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New shape-shifting material made with ingredients found in diapers tougher than cartilage

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 By Tom Campbell via SWNS

A new shape-shifting material made with ingredients found in contact lenses and diapers is tougher than cartilage, according to a new study.

The substance, which is both extremely strong and stretchy, returns to its original shape after being deformed when exposed to heat, say scientists.

While many natural materials like cartilage have the benefit of being tough and stretchy, reproducing them has proved difficult.

But now researchers at North Carolina State University in the US have come with a solution which is easy to produce and can be used for 3D-printing. ​

Co-author Professor Michael Dickey said: "Materials that can be deformed, but that are difficult to break or tear, are desirable.

"Nature is good at this; think of cartilage as an example.

"But engineering synthetic materials with these properties has been difficult, which makes our work here exciting.”

The researchers used two materials - polyacrylamide and polyacrylic, which are respectively used to make contact lenses and diapers.

These were combined by placing them in an ionic liquid and shinning an ultra violet light through them.

Professor Dickey said: "The end result is significantly better than an average of the two materials.

"It is like adding 1+1 and getting 10.

"The resulting gel has the stretchability of polyacrylic acid and is even stronger than the polyacrylamide."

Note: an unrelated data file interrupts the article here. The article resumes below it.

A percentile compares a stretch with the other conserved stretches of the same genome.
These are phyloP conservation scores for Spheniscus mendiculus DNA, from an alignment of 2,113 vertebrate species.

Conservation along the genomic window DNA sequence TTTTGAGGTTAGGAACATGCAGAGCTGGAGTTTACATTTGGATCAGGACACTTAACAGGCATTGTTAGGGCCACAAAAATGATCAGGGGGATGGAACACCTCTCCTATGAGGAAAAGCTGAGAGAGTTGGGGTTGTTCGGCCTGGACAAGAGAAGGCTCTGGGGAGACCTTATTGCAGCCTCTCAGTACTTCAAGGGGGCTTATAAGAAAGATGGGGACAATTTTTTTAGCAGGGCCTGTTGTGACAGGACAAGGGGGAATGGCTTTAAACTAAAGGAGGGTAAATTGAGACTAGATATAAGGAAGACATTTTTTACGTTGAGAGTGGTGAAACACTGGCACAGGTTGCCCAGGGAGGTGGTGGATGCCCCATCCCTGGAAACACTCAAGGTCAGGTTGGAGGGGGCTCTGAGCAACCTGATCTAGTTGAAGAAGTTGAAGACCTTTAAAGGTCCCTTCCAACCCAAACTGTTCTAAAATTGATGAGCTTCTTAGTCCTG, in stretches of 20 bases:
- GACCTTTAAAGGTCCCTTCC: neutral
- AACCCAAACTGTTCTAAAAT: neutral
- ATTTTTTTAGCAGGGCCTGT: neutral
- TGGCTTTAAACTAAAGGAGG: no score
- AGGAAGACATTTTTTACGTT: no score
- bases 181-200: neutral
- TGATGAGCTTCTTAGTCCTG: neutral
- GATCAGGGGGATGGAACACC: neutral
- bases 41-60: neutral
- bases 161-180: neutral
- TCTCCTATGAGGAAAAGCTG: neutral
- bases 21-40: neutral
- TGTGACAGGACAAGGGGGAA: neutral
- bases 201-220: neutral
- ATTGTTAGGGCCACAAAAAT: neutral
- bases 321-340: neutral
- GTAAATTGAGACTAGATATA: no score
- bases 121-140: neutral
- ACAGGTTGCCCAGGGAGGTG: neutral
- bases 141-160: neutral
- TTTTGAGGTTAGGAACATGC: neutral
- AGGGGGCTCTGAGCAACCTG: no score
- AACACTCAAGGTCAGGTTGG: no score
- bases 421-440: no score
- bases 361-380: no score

The new material, known as an ionogel, contains salts which are liquid at room temperature, unlike hydrogels for example which are made with water.

Professor Dickey said: "Hydrogels, which are polymer networks that contain water, are fairly common."

The new gel has self-healing and shape memory properties, meaning a deformed piece will return to its original shape when exposed to heat.

Two pieces which have been stuck together will also reform a stronger bond when the temperature is increased.

Professor Dickey said: "In terms of toughness, it’s better than cartilage.

"But the differences between ionogels and hydrogels make them advantageous for different applications.”

This will occur in a matter of seconds at a temperature of 60 degrees Celsius, and will be faster the hotter it gets.

Professor Dickey said: "We’re excited that we’ve made something with truly remarkable properties that can be made very easily – you just shine light on it – using widely available polymers.

"And you can tailor the properties of the ionogels by controlling the ratio of ingredients during the copolymerisation process."

The researchers are now exploring how their new discovery can be used in different industries.

Professor Dickey said: "We’re already working with one industry partner, and are open to working with others to develop applications for this new breed of ionogels.”

The findings were published in the journal Nature Materials.

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